Protesters and counter-protesters alike gathered around the Robert E. Lee statue on Monument Avenue Saturday when members of a Tennessee-based pro-Confederate group arrived in Richmond and rallied in its defense.

Six members of the CSA II: The New Confederate States of America assembled west of the Lee monument around 9:30 a.m. Their Facebook event, “Protect the General Robert E. Lee Monument Rally,” indicated that more than 80 planned to come.

By 10:15 a.m., the zone contained more than 100 people, consisting of both pro-monument supporters and counter-protesters, according to the Richmond Times-Dispatch.

Pro-monument protesters argued and debated with counter-protesters in the area.

Kylie Britt, WC' 19, was more than willing to go out and counter-protest in support of people of color.

"As a white ally, my risk of attending was low, and putting my symbolic white body on the street was the best way I could show my support for communities of color who are constantly protecting themselves from threats such as the neo-confederates from Tennessee," Britt said.

The CSA specifically said that hate groups and violent groups were not welcome to protest with them. Tara Brandau, co-planner of the rally, said that she stood against white supremacy.

But, two Jewish teachers claimed to have seen a pro-monument protester wearing a yellow star of David, which historically represented a badge of shame meant to identify Jewish people.

No violence, injuries or accidents were reported, according to Richmond police.

Police in riot gear stood between the six CSA members and the counter-protesters. One student from Virginia Commonwealth University, expressed her frustration at the police protection of the pro-Confederates.

“This is our city, we need to show them they’re not welcome here,” the student said. “They don’t even have a permit. I think it’s ridiculous that there’s five to ten of them and they have a row of cops protecting them. I don’t think it’s fair, I don’t think they’re handling it right. People here are offended and they’ve been affected by what [Robert E. Lee] fought for still to this day.”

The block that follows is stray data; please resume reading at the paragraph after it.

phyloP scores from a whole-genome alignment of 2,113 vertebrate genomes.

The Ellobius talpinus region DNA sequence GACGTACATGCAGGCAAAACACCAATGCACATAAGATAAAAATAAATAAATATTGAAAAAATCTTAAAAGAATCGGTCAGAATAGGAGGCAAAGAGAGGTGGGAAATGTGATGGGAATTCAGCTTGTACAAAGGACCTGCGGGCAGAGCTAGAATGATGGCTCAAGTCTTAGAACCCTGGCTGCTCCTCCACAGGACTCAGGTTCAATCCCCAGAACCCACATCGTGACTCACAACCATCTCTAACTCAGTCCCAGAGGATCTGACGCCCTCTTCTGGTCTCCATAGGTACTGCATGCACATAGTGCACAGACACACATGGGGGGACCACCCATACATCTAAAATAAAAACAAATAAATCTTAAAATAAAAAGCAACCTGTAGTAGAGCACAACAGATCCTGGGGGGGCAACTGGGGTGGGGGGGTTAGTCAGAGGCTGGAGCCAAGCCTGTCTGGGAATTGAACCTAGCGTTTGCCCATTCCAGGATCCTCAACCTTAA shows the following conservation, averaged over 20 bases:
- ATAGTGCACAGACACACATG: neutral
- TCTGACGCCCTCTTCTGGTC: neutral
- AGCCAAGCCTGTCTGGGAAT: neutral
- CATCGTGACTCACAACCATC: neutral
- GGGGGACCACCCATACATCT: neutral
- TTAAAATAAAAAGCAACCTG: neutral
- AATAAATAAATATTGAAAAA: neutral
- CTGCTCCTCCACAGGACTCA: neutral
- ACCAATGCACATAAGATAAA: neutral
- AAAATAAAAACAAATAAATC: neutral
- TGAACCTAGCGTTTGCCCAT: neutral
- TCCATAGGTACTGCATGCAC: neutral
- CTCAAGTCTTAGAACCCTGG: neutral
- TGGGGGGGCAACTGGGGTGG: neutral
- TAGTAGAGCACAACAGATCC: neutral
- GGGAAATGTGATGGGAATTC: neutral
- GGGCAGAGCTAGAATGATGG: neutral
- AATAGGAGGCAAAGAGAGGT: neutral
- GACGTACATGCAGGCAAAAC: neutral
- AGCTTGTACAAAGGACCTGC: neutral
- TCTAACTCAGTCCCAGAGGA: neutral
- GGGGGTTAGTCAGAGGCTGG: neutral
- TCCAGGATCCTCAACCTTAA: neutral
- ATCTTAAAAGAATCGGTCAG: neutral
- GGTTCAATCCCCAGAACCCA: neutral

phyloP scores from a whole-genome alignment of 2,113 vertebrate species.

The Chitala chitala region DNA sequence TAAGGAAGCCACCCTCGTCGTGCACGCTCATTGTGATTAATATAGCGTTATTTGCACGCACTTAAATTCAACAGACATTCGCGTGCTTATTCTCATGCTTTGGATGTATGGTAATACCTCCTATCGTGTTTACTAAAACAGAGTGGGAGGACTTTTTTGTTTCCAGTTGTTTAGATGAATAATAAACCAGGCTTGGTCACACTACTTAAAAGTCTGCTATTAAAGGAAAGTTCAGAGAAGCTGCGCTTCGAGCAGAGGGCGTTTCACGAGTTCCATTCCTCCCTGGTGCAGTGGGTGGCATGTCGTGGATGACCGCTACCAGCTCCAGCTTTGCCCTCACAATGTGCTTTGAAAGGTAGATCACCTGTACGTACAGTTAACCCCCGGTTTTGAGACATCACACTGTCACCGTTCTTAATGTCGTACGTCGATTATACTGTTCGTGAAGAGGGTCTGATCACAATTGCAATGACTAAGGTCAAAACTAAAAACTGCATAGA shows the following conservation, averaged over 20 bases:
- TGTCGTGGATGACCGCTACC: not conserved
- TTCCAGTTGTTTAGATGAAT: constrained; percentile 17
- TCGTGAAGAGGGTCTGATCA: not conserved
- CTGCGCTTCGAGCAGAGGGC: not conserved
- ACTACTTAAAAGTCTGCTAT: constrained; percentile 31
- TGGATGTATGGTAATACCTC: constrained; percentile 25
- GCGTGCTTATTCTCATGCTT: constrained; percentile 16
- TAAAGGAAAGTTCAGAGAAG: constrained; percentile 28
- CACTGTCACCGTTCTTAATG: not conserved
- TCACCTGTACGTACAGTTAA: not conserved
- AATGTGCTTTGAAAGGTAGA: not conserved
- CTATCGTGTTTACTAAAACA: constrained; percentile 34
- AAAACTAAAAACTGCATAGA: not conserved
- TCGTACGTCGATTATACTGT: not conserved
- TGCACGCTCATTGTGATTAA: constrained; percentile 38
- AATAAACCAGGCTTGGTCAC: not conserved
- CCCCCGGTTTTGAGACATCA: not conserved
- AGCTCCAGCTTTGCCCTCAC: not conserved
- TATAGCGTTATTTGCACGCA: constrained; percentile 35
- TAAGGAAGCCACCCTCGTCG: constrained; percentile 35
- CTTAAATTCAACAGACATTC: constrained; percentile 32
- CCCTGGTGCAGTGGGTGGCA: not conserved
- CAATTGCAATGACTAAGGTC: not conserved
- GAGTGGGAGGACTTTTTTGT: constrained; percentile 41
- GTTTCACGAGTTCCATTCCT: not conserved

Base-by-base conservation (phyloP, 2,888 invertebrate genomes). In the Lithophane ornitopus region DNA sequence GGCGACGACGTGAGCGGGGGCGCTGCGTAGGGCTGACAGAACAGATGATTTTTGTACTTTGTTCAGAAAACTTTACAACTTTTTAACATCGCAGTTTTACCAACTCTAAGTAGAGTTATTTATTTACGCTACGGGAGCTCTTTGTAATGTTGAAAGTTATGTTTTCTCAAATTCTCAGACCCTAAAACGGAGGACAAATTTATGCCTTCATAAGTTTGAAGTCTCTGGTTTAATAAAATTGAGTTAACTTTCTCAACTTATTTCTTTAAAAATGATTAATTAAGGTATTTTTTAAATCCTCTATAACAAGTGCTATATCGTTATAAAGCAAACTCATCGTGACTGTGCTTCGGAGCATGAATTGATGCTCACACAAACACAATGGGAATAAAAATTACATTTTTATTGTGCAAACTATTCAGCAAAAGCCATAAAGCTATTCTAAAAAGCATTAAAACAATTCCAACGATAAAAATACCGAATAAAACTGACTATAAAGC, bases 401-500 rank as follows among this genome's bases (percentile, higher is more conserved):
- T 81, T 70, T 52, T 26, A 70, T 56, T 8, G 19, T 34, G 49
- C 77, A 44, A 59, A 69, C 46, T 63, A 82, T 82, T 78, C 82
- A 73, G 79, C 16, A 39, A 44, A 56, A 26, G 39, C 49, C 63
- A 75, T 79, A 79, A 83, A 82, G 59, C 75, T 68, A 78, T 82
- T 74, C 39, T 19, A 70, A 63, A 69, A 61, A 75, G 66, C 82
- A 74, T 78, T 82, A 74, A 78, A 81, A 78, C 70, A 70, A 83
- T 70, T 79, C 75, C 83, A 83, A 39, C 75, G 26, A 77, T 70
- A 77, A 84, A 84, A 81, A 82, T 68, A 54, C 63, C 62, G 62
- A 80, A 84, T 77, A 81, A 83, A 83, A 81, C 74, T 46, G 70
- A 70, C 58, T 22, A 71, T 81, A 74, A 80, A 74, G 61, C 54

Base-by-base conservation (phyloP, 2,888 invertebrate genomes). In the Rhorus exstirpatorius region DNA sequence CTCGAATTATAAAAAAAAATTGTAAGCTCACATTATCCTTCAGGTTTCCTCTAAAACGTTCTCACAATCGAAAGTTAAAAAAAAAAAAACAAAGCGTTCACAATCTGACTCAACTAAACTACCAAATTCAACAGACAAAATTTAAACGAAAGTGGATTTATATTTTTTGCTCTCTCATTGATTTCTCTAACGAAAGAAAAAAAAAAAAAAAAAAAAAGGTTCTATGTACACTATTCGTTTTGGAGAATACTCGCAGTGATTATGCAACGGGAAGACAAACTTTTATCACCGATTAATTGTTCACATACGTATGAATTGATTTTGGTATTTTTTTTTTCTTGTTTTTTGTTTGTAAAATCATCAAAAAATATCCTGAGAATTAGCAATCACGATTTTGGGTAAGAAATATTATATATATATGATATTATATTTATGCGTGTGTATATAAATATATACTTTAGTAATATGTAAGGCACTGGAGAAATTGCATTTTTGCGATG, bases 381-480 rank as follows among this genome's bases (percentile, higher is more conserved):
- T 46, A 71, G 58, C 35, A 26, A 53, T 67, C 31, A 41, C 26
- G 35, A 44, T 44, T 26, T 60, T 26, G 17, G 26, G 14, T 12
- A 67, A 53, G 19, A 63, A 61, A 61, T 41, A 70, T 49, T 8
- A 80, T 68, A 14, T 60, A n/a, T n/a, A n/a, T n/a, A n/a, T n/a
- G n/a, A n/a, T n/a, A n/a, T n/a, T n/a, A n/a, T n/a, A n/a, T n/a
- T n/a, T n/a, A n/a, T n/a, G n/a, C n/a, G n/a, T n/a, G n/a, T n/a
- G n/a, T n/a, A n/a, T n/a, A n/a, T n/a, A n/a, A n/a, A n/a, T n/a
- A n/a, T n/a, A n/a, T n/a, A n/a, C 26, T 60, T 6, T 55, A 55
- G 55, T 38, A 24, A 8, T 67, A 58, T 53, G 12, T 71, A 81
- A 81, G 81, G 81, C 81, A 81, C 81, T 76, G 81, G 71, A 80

The CSA members reportedly chanted “All lives matter,” and called the counter-protesters “sheep” against a louder, opposing “Traitors, go home” chant.

The CSA members were led behind the barricade by the police and left the area around 10:45 a.m. The tires on the right side of their truck were reportedly slashed, leaving them to drive away from several dozen counter-protesters who were chasing them, before finally stopping and waiting for a tow truck.

“We were peaceful,” they said to reporters while waiting. 

A subsequent demonstration by two protesters carrying Confederate flags followed for 30 minutes. Police escorted the two out afterward.

Mary Gale Atkins, WC‘ 67, a journalism major who was also a staff member on The Collegian, came to protest for love, open dialogue and the bigger picture.

“I think the statues are a red herring," Atkins said. "I’m sure some people are very into their heritage. I’m into the heritage of a bigger thing. My city is not going to be overrun with terror. Let’s think about the city, not the statue in the city."

Thomas and Judy Crompton, leaders of the CSA, planned the rally alongside Tara Brandau, a member of the Florida Three Percent Security Force.

The CSA is a little-known organization in Tennessee that mainly sells Confederate merchandise.

The rally itself remained unauthorized and lacked a permit, but Richmond city officials and police still allowed people to protest.

Expecting counter-protesters, police sectioned off the immediate surrounding area around the Lee monument with a network of barricades, but left three of four paths leading up to it open as “assembly zones.”

These assembly zones banned all weapons except for guns, which are protected under Virginia law. Thomas Crompton was reported carrying a semi-automatic rifle, and other handguns were spotted in the area.

Pro-Confederate protesters were reported present in the western assembly zone, where the CSA was. The Collegian did not see any pro-Confederate protesters in the eastern assembly zone.